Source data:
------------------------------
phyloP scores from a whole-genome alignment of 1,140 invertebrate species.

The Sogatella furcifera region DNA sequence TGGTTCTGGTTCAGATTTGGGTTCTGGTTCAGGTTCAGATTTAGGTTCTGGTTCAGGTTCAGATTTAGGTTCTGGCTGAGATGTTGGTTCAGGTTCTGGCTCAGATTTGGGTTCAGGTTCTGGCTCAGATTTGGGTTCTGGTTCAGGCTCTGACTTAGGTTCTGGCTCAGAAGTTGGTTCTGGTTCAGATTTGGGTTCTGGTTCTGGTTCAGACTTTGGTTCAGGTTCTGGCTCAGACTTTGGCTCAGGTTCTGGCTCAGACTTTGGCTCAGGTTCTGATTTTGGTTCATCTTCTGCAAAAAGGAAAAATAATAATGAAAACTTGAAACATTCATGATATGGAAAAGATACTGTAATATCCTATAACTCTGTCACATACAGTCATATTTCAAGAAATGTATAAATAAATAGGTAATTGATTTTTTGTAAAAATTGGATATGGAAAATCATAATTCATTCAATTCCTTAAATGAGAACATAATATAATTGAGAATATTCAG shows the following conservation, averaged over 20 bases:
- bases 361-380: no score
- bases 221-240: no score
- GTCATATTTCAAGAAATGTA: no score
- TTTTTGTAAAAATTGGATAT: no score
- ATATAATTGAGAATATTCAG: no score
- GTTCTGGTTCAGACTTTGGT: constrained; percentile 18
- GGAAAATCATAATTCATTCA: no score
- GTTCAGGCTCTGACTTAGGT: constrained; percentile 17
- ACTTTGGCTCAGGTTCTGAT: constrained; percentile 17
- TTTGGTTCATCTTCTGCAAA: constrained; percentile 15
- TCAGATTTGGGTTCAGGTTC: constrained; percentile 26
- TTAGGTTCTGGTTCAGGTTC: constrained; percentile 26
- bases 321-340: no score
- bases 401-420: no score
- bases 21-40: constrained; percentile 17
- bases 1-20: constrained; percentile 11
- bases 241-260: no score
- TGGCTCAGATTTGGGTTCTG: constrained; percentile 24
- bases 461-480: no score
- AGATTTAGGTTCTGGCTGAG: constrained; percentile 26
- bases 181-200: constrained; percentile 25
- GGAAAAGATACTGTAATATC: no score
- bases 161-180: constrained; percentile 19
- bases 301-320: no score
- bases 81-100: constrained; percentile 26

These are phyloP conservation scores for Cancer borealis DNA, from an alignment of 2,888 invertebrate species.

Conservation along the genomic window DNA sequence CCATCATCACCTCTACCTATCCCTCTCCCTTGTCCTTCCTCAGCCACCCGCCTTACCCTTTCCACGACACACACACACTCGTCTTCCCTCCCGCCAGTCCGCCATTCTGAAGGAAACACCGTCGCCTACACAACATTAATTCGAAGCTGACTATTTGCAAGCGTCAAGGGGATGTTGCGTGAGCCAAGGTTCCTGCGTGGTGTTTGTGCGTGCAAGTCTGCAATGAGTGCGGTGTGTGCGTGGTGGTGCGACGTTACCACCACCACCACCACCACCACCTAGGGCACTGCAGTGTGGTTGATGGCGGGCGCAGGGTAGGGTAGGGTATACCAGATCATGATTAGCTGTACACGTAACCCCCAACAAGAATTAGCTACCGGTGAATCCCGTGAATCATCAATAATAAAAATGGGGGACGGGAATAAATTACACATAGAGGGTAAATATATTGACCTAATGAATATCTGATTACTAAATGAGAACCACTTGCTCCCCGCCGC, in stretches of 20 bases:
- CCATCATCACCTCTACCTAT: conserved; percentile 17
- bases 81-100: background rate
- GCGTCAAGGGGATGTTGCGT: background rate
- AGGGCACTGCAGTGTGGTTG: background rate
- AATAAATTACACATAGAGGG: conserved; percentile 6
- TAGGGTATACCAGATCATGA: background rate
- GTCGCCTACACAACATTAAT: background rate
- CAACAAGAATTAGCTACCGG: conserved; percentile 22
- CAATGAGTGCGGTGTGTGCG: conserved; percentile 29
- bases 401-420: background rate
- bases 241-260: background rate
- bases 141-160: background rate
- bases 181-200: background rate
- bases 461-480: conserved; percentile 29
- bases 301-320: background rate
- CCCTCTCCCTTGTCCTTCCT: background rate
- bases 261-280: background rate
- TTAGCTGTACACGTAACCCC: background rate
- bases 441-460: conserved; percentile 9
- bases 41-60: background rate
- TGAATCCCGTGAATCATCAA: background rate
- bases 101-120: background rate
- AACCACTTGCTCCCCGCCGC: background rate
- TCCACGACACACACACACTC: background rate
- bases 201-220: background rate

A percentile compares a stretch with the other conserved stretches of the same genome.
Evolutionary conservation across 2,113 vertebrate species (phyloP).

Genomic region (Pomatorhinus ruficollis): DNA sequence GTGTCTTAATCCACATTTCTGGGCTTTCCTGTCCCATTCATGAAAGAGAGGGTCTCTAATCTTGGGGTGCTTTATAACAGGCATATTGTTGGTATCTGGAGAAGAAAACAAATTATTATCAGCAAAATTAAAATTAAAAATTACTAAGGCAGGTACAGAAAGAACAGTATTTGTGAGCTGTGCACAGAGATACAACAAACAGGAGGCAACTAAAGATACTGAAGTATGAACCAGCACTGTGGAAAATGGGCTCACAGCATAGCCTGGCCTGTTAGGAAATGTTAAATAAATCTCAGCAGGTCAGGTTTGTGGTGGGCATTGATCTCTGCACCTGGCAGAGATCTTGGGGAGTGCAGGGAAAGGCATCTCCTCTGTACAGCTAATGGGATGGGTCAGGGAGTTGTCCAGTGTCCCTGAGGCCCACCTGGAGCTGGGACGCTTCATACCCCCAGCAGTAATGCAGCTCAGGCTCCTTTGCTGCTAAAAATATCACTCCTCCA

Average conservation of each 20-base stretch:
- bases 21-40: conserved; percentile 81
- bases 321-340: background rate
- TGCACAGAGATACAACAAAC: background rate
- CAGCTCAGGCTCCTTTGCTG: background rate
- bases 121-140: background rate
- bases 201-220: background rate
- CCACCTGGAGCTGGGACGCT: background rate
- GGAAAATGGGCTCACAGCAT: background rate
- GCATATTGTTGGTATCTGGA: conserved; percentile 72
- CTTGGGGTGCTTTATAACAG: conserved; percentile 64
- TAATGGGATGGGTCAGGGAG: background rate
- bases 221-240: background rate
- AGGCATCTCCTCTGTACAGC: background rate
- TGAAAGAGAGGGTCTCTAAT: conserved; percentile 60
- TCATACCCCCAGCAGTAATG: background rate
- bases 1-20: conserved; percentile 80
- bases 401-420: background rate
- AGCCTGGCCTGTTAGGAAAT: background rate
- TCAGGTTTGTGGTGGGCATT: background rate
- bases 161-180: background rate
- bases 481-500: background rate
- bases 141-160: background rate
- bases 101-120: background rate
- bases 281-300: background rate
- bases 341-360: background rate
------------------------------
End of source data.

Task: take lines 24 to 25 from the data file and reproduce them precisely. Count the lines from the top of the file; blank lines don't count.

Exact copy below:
- GGAAAAGATACTGTAATATC: no score
- bases 161-180: constrained; percentile 19